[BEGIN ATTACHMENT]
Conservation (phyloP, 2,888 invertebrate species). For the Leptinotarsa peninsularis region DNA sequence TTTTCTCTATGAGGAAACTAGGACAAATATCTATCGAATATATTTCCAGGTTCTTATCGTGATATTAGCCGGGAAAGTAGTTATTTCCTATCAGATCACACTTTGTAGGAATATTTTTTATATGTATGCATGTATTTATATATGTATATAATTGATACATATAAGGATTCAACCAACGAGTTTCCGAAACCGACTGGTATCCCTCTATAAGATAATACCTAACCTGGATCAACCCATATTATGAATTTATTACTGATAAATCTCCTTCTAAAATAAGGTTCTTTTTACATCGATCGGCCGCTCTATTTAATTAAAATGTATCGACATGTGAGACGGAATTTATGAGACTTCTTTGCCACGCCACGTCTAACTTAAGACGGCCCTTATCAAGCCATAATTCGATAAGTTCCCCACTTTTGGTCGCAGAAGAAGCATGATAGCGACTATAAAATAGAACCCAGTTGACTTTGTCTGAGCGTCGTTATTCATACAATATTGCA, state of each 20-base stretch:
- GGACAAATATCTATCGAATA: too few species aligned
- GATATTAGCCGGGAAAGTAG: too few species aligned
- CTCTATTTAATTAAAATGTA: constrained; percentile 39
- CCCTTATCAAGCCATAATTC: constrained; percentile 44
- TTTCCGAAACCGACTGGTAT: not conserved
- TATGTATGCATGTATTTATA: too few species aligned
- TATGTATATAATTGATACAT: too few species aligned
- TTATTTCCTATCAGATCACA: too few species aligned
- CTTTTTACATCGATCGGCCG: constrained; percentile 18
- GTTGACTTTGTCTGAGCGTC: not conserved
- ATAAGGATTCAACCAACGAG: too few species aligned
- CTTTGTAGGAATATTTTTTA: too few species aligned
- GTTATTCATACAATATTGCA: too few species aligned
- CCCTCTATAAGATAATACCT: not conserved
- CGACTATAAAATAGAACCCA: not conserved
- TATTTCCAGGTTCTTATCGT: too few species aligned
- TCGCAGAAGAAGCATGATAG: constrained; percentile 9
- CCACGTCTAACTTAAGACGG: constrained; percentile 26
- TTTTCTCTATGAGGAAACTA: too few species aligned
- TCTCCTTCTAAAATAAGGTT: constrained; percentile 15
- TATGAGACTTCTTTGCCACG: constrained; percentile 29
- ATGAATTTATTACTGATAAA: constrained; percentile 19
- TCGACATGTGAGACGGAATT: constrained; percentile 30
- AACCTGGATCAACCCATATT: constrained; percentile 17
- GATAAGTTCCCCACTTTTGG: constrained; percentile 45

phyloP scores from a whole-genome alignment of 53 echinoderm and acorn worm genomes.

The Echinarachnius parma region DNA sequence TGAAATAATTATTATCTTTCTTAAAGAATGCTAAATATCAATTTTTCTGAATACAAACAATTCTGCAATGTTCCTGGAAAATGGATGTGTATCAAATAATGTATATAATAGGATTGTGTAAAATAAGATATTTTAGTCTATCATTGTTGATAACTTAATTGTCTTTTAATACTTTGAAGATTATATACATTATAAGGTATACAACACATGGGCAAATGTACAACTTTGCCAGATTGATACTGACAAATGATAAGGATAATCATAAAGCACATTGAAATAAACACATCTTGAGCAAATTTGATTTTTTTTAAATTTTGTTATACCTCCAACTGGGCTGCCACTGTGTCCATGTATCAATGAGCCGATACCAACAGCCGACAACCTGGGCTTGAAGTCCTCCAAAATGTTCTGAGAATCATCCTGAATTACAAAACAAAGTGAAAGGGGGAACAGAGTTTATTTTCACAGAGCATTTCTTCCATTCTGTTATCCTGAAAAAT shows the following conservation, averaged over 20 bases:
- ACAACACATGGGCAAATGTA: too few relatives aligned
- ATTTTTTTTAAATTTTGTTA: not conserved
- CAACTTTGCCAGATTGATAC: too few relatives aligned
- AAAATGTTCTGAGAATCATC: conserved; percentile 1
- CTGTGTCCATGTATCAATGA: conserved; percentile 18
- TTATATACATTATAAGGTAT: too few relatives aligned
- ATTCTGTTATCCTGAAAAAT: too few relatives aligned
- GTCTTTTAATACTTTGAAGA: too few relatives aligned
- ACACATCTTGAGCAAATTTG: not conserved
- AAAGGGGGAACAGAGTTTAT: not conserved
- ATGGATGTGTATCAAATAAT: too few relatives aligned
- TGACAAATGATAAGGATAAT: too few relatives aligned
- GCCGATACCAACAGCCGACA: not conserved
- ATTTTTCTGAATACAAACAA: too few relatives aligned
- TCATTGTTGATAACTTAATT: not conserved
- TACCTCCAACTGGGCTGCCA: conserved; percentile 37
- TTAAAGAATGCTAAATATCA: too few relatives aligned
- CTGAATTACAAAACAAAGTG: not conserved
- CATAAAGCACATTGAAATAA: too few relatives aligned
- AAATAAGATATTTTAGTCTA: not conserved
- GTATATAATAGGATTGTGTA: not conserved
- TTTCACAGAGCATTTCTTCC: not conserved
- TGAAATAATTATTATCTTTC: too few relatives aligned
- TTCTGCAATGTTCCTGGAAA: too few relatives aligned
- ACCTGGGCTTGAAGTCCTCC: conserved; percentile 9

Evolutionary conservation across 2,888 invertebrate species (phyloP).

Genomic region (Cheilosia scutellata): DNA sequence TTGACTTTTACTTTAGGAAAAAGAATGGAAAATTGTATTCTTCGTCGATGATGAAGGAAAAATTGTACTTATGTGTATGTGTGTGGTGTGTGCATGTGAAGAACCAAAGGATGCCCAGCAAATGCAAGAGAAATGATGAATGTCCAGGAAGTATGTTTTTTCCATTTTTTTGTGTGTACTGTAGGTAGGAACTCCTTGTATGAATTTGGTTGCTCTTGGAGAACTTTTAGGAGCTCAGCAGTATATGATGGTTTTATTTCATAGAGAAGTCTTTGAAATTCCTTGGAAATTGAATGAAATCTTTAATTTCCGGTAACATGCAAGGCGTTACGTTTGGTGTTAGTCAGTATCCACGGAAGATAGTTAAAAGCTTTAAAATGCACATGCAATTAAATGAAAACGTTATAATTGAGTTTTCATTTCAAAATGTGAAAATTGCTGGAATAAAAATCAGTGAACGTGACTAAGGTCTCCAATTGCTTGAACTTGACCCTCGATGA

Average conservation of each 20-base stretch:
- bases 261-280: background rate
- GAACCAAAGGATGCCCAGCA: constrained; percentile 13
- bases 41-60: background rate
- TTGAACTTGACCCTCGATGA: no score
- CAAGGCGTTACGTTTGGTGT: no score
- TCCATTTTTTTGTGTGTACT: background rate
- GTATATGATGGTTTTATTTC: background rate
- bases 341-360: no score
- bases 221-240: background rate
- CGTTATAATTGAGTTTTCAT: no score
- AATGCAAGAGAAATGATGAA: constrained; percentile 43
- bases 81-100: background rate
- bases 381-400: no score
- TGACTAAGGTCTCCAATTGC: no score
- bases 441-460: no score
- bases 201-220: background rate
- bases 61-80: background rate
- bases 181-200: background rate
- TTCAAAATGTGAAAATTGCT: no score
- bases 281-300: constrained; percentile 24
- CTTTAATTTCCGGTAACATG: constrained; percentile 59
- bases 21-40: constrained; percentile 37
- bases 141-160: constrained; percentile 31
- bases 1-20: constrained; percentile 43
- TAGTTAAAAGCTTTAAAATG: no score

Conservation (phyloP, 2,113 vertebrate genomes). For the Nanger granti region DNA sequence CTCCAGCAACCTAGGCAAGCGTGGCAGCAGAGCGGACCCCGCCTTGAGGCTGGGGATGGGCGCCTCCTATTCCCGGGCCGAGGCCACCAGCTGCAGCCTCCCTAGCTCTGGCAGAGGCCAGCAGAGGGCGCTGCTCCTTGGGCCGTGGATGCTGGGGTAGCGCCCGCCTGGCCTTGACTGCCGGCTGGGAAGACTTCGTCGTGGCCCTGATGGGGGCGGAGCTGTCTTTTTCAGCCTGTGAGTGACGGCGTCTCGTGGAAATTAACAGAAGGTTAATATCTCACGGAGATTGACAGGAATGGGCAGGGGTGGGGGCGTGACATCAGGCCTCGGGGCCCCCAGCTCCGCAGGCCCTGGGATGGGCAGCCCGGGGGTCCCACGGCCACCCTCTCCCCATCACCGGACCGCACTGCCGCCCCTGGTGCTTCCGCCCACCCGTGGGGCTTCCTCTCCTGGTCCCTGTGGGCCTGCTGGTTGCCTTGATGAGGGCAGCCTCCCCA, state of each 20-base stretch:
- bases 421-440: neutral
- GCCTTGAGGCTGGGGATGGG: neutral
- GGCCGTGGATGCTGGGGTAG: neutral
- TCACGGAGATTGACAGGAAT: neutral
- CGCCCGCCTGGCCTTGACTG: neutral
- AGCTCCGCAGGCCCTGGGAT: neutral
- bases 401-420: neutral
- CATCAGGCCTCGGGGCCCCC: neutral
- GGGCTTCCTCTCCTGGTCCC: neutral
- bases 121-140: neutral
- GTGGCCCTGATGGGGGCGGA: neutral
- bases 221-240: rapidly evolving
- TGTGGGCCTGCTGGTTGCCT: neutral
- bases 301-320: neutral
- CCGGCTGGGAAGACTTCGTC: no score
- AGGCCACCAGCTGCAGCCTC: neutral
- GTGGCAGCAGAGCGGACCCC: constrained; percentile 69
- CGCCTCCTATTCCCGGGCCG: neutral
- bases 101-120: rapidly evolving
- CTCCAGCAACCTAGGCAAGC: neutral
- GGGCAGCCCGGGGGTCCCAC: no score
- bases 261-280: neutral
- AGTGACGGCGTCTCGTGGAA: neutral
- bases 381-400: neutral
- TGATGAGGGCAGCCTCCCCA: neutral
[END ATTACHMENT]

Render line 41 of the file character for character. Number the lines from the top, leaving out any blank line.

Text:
- GCCGATACCAACAGCCGACA: not conserved